Obesity in Minnesota: Quick Facts
How is obesity defined?
Obesity is defined as a body mass index (BMI) of 30 or higher.
What is BMI and how is it calculated?
Body Mass Index (BMI) is a person's weight in kilograms divided by the square of height in meters. BMI can be used to screen for weight categories that may lead to health problems but it is not a diagnostic measure of health risk. Individuals should talk to their health care provider. To learn more, visit How is BMI calculated?
What is the adult obesity rate in Minnesota?
The state's adult obesity rate in 2015 was 26.1 percent, down from 27.6 percent in 2014.
Minnesota is the only state in the region, including North Dakota, South Dakota, Wisconsin and Iowa, to succeed in keeping its obesity rates firmly below 30 percent. According to the most recent data from the CDC, neighboring states' rates ranged from 30.7 to 32.1 percent.
What are the health consequences of obesity?
People who have obesity, compared to those with a normal or healthy weight, are at increased risk for:
- High blood pressure
- Type 2 diabetes
- Coronary heart disease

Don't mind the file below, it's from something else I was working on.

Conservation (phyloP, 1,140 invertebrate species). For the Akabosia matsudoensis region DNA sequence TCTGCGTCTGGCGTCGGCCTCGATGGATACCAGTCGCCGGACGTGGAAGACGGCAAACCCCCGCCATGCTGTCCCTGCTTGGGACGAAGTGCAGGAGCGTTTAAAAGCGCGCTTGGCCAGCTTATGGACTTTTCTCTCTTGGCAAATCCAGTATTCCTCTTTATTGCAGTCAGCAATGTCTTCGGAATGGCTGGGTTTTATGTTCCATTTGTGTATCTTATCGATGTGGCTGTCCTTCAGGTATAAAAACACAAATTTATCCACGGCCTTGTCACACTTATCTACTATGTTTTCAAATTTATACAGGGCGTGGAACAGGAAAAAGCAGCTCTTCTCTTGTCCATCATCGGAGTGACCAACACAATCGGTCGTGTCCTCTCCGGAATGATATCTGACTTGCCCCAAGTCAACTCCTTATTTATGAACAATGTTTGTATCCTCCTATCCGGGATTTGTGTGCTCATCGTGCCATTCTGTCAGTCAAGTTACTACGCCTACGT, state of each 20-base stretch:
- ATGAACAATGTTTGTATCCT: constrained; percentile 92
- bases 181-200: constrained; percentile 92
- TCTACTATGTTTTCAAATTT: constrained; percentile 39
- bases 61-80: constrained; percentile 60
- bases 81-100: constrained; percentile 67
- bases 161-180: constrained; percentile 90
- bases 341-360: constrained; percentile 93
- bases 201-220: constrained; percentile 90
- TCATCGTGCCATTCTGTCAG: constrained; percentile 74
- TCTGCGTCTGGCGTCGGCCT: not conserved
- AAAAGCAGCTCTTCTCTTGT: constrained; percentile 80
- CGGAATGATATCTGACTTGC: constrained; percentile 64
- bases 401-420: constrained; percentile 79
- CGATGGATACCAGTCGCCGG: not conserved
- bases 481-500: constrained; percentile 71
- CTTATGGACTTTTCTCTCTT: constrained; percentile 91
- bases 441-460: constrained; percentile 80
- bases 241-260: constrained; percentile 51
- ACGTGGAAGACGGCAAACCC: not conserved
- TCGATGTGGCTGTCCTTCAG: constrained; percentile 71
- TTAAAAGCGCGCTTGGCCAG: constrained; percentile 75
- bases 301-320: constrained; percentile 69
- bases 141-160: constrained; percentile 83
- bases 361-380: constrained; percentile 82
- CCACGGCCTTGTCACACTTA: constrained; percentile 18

- Osteoarthritis (a breakdown of cartilage and bone within a joint)
- Sleep apnea and breathing problems
- Some cancers (endometrial, breast, colon, kidney, gallbladder and liver)
- Low quality of life
- Mental illness such as clinical depression, anxiety and other mental disorders
- Body pain and difficulty with physical functioning1
What is the cost of obesity in the state?
In Minnesota, medical expenses due to obesity were estimated to be $2.8 billion in 2009.2
What is being done to help reduce obesity rates in Minnesota?
Across Minnesota, communities are working together through the Statewide Health Improvement Partnership (SHIP) to expand healthy eating and active living opportunities with multiple strategies, across multiple setting and sectors. SHIP spends $17.5 million per year supporting grant funding to local community partners in all 87 counties and 10 tribal nations.
SHIP grants support locally controlled community leadership teams, which have linked with nearly 2,300 active partner sites, including schools, workplaces, communities, health care facilities and child care facilities, while supporting and leveraging the work of a variety of partners such as community groups, schools, employers, farmers, chambers of commerce, hospitals and health care facilities, city planners, county boards, tribal officials and more.
For more information
1Adult Obesity Causes & Consequences. Centers for Disease Control and Prevention. Retrieved from the CDC's website.
2Trogdon, J. et al. State- and Payer-Specific Estimates of Annual Medical Expenditures Attributable to Obesity. Obesity (2011).